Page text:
But, to answer your question, I don’t know how I’ve been changed. My experience with past larger-than-life events is that during them I definitely felt that I would never be the same. But, after time passed, it was difficult to discern what exactly had changed.


I’m interested, though, in this question of decisive personal change. Evangelicals made the practice of immediate and discernible conversion located at a particular moment in time the standard of their version of Christianity. This kind of conversion, sometimes called “punctiliar conversion,” is a much different way at looking at the world than slowly growing into a more generous or religious self over time with knowledge and habitual practice. The idea that you can be someone one minute and then instantly become someone entirely new is something that has and continues to appeal to many Americans. That idea sustains our consumer culture.

3) Your new book is about early American evangelical poetry. Why did it interest you?


It interested me because it was everywhere in the 18th century and nowhere in our accounts of literary history. If you count hymns as poems (and why wouldn’t we?), evangelical poetry was the most prolific new poetics in the transatlantic world.


My book is the first account of non-hymnal evangelical poetry. It didn’t conform to standards of taste; in fact, it explicitly rejected them. It wanted a mass audience; it refused elite language and claimed that the common person’s poetry was the language of heaven.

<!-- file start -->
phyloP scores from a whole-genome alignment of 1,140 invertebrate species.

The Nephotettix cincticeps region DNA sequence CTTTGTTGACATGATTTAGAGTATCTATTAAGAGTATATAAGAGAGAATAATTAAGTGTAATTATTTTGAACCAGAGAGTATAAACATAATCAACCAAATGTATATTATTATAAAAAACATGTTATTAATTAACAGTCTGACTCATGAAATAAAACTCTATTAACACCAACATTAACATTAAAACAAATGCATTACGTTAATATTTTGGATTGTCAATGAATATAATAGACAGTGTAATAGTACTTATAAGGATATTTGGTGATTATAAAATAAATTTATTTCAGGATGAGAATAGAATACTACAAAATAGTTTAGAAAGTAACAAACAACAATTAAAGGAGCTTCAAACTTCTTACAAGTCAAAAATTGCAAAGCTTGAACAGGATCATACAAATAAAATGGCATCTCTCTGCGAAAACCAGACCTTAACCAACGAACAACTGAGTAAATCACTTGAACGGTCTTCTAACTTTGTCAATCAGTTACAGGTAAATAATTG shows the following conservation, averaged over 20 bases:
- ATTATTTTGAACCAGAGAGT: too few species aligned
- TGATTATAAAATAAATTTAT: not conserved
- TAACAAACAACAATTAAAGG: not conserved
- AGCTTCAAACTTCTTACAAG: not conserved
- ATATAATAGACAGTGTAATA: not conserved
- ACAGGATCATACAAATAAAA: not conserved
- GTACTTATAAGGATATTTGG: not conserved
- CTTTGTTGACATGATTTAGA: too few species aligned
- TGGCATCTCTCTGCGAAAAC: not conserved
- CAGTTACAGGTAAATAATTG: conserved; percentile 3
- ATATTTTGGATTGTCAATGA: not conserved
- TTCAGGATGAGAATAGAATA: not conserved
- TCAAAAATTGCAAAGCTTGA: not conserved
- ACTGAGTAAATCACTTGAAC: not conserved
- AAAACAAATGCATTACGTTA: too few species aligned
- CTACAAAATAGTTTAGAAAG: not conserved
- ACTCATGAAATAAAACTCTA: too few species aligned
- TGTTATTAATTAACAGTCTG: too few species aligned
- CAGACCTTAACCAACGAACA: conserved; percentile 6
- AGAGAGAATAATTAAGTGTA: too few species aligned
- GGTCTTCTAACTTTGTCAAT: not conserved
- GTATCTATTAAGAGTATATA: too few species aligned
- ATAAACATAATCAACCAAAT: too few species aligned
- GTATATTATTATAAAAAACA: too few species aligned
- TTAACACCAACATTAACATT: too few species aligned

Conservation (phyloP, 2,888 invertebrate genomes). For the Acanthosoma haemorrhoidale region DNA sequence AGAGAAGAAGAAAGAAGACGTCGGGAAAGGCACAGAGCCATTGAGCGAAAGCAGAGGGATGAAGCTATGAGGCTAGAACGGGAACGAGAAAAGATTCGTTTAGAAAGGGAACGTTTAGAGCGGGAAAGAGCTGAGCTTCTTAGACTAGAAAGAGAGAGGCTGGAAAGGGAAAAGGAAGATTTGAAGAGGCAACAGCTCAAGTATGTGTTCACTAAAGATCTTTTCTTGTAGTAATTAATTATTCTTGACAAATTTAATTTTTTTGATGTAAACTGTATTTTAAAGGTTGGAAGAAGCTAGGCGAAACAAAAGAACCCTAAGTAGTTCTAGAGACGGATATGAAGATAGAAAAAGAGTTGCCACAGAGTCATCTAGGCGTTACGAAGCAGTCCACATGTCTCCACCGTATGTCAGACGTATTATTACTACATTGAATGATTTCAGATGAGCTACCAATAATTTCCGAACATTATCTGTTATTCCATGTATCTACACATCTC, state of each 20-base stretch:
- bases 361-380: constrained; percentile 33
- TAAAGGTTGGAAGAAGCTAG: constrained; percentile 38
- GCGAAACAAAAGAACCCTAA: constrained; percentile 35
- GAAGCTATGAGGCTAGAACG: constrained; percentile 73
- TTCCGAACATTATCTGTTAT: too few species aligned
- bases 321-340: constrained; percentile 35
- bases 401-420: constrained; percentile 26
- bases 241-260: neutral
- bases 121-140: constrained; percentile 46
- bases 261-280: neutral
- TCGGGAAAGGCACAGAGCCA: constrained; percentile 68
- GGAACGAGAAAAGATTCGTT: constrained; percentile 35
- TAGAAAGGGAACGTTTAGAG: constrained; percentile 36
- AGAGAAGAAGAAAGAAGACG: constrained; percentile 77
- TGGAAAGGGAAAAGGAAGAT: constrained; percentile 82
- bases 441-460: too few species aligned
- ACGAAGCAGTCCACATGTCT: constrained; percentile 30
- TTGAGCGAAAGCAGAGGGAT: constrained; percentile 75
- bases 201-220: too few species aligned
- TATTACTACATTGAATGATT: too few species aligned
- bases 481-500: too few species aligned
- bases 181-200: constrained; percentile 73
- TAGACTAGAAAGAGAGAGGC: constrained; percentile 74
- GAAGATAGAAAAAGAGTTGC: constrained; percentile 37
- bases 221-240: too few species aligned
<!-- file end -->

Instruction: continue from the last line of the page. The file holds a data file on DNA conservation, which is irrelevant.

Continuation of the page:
At the same time, it was part of creating a white supremacist version of Christianity. Early white evangelicals wouldn’t say that, but that’s part of what it was. I was also interested in what a poetic history of early British North America would look like if we counted evangelical poetry as poetry. And if we counted evangelicalism as an aesthetic movement rather than separating it because it was a religious movement. As a bonus, it turns out that women had vast verse ministries in early evangelicalism, which helps us get outside of a male clergy focus that has dominated the historiography.

What is the literary quality of that early American poetry? Do you write poetry yourself?

I always joke that I must have a deep-seated hatred for myself because I choose not only to read eighteenth-century poetry, but eighteenth-century evangelical poetry. A past director at the American Antiquarian Society used to always introduce me as the scholar who reads early evangelical poetry so the rest of us don’t have to. It’s true.